‘Slip/Trip and Fall’ Accidents and Personal Injury Claims

'Slip/Trip and Fall' Accidents and Personal Injury Claims
Accidents happen every single day, and while there are no statistics that tell us exactly how many accidents happen because someone slipped, tripped or fell on another person’s property, it’s not hard to imagine how common this type of accident can be. Below we’ll explore personal injury claims as a legal recourse for “slip/trip and fall” accidents, outlining what a “slip/trip and fall” case is, when you might have a “slip/trip and fall” case, and who is responsible in a “slip/trip and fall” case.
What is a “Slip/Trip and Fall” Case?
A slip/trip and fall case is potentially triggered when a person sustains an injury from slipping, tripping or falling on someone else’s property where the slip/trip is, at least in part, caused by the condition of the property. Because these cases usually occur on another person’s premises they are considered to be “premises liability” claims, and the person who owns the property where the injured party fell may (but not always) become legally responsible for the injury.
When Do You Have a “Slip/Trip and Fall” Case?
Because injuries can be costly, limiting our ability to work, for example, we may want to seek compensation for things like lost wages that result from an injury. In “slip/trip and fall” cases, there are two important considerations before making a claim: first, there must be someone whose negligence was, at least in part, the reason for your injury; and, you must have injured yourself in some way.
If you hurt yourself on someone else’s property, you might think that the property owner is at fault and that you can sue them for the injuries you sustained – this is the common perception but, it’s not always the case that the property owner is legally responsible for your injuries. If you’re injured and want to make a claim, there needs to be someone – other than yourself – whose negligence was the reason you were injured. If you do something careless to cause your own injury, you can’t make a “slip/trip and fall” claim. But if someone else was negligent, they may be legally responsible, allowing you to make a claim for damages.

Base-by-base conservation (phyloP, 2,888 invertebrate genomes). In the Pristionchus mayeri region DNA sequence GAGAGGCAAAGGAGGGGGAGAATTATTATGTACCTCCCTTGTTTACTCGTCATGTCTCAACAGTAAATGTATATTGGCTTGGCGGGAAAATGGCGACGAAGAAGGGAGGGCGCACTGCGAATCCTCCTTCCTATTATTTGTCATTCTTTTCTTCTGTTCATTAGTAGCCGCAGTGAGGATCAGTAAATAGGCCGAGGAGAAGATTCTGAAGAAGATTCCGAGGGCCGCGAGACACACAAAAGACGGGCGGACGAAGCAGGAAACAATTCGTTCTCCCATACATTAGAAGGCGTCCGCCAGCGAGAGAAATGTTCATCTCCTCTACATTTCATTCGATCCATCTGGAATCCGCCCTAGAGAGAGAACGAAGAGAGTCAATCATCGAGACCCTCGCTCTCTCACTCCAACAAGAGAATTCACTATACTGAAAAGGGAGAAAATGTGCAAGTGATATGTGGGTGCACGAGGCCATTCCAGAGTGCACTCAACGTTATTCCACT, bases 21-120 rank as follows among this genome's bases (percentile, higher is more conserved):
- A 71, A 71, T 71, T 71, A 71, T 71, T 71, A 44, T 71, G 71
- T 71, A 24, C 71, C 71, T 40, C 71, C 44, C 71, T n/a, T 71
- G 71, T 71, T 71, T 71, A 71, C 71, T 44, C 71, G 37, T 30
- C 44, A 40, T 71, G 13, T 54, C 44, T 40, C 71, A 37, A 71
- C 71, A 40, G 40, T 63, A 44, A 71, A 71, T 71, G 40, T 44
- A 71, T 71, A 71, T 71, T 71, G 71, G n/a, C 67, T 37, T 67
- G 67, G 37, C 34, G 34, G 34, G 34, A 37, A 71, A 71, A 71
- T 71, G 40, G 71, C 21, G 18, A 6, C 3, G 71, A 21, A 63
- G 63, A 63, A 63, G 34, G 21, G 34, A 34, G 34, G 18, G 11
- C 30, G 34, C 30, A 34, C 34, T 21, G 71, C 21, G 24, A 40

Who is Responsible?
Although there is not a clear formula for determining whether someone else is legally responsible for your injuries, there are some guidelines that can help you in this area. Essentially you need to look at the carefulness/carelessness of both yourself and the property owner as it relates to any dangerous conditions that caused the accident.
First, your accident must have been the result of a dangerous condition that the property owner knew or ought to have known about, either because: they created the condition; knew and were negligent in not correcting it; or it existed for a reasonable length of time that they should have known about it. A dangerous condition is one that creates an unreasonable risk and would not have been anticipated by the person who was injured.
Next, the type of property must be considered as there are special considerations for commercial properties, residential properties where a tenant has a “slip/trip and fall” accident, and government properties which have a number of protections in place such shortened notice requirements. Understanding who is legally responsible in each of these scenarios and proving liability can be confusing and complicated and usually requires the support of a lawyer.
Slip and fall cases can be complicated because there is no clear and simple way to prove whether someone is legally responsible for another person’s injuries on their property. Legislation like the Occupiers’ Liability Act can be a starting point, but it does not provide all the answers, especially since each case is unique and depends on the circumstances and type of property. Consulting a lawyer will help you evaluate your case and allow you to make an informed decision about whether or how you should proceed if you are injured in a “slip/trip and fall” accident. You may call one of our personal injury lawyers for free consultation.

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